Some students have a background, identity, interest, or talent that is so meaningful they believe their application would be incomplete without it. If this sounds like you, then please share your story.
A pair of tiny Mary-Janes and ruffled socks stirred anxiously in anticipation. Ms. Bush’s kindergarten classroom leered ominously over our small heads, making my friend Corinne’s knuckles whiten and eyes instinctively shoot downwards. My navy blue Chuck-Taylors, however, scampered towards the doors eagerly. Seeing this opportunity to embark upon the unknown awakened a part of me that hadn’t fully formed yet; but this relentless thirst for the new and unexplored started early and only heightened as I grew older.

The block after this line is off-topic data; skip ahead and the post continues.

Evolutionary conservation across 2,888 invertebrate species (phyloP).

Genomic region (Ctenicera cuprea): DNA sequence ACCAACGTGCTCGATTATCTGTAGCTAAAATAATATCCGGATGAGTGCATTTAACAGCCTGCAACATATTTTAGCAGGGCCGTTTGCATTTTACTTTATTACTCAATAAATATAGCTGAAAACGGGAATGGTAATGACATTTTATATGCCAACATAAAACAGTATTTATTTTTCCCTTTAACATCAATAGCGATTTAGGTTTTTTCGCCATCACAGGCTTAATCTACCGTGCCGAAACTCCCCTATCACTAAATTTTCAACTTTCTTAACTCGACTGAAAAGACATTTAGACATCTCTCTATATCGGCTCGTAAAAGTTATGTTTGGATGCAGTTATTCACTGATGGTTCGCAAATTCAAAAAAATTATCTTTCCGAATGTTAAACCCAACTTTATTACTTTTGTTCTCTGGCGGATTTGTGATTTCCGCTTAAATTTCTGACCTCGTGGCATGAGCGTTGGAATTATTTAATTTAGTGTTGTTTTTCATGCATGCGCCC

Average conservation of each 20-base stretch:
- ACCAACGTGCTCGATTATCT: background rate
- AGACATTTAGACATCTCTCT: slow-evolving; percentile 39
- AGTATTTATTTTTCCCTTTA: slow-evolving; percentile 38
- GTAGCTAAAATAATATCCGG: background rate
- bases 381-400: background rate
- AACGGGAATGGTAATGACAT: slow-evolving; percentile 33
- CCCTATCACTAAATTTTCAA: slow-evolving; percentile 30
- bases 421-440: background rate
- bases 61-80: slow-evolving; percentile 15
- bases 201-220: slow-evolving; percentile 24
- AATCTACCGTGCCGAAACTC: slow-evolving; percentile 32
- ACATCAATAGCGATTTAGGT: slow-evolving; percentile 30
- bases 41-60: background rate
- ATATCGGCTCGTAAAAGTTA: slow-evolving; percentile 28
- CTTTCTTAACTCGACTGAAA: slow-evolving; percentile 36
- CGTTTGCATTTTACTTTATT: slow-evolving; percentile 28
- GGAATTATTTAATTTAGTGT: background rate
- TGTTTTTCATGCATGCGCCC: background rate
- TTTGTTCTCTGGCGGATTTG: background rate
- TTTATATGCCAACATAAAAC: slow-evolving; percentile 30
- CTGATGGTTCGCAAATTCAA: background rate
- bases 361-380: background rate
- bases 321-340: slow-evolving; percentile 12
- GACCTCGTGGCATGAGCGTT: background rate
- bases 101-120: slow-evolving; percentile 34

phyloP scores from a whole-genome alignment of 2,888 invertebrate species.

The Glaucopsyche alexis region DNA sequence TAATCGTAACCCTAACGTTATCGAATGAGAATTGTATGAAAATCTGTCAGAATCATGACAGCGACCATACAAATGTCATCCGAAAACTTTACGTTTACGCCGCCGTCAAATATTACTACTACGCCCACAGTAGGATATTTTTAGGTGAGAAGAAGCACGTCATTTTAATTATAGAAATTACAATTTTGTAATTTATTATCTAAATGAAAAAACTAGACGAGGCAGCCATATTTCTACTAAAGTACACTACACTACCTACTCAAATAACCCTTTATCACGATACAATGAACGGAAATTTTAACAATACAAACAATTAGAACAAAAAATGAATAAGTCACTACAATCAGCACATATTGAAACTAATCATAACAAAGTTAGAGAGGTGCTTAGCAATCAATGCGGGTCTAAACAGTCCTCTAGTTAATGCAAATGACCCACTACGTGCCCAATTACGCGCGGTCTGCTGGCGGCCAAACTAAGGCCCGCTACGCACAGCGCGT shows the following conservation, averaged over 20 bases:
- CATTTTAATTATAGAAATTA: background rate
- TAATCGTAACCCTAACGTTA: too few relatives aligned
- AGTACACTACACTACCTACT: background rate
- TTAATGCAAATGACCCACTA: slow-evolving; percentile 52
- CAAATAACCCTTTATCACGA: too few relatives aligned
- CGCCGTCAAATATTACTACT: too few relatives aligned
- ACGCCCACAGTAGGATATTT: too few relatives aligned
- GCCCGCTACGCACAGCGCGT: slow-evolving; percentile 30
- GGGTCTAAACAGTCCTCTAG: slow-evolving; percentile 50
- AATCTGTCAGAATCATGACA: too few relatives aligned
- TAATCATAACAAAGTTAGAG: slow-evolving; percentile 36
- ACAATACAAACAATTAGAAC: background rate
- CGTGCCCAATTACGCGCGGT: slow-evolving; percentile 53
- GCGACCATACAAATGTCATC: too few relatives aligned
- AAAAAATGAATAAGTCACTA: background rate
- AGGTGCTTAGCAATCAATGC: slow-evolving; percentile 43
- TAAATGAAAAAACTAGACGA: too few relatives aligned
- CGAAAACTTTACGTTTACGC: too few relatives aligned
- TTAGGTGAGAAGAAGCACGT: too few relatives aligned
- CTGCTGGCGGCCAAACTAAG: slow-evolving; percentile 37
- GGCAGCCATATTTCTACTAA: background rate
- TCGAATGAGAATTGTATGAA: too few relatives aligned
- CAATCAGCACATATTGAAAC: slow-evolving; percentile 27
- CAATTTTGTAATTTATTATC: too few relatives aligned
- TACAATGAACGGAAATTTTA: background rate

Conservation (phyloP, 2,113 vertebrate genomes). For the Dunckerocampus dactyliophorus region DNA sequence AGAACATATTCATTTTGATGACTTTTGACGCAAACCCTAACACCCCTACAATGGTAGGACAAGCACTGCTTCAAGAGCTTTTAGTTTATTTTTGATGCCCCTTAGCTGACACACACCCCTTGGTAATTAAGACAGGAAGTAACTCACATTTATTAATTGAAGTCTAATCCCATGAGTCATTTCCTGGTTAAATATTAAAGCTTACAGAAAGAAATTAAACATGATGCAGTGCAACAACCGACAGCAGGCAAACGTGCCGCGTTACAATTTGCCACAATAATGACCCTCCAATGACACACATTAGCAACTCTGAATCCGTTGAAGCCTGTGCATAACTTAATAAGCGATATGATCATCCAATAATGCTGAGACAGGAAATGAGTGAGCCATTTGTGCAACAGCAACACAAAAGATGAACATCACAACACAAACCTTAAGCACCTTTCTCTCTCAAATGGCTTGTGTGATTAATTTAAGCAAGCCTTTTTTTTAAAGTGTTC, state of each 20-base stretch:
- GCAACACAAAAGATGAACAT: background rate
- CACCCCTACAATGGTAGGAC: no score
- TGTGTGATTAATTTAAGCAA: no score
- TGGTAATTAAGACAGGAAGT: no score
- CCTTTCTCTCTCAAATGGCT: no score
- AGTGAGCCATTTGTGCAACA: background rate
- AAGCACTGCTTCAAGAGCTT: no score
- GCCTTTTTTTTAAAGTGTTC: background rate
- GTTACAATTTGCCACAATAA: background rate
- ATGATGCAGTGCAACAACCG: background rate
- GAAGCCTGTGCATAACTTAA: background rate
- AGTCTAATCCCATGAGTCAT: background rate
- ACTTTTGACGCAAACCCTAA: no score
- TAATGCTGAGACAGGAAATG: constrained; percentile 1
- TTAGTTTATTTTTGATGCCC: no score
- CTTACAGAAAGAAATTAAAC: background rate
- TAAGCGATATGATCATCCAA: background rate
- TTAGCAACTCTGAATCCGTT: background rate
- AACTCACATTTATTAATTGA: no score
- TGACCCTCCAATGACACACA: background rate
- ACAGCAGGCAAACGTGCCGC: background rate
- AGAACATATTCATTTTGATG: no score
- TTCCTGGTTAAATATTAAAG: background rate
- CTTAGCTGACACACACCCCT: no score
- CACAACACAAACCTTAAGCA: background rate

I crossed the national border for the first time when I was in first grade. I began to photograph the places I visited when I was in fourth grade. Ever since I purchased my first Nikon point-and-shoot, I have not been able to get my eye out of the viewfinder. My fascination with preserving moments began early - my mother used to ask me why I didn’t capture the Facebook-esque portraits of people standing and smiling. I, offended, would explain that I captured subjects, not people, and moments, not stagnation. These “moments,” of course, included several dozen photos of rain gutters and pigeons - but I nevertheless prided myself on the glimpse into an idea, a person, a place as I snapped photos by the second.
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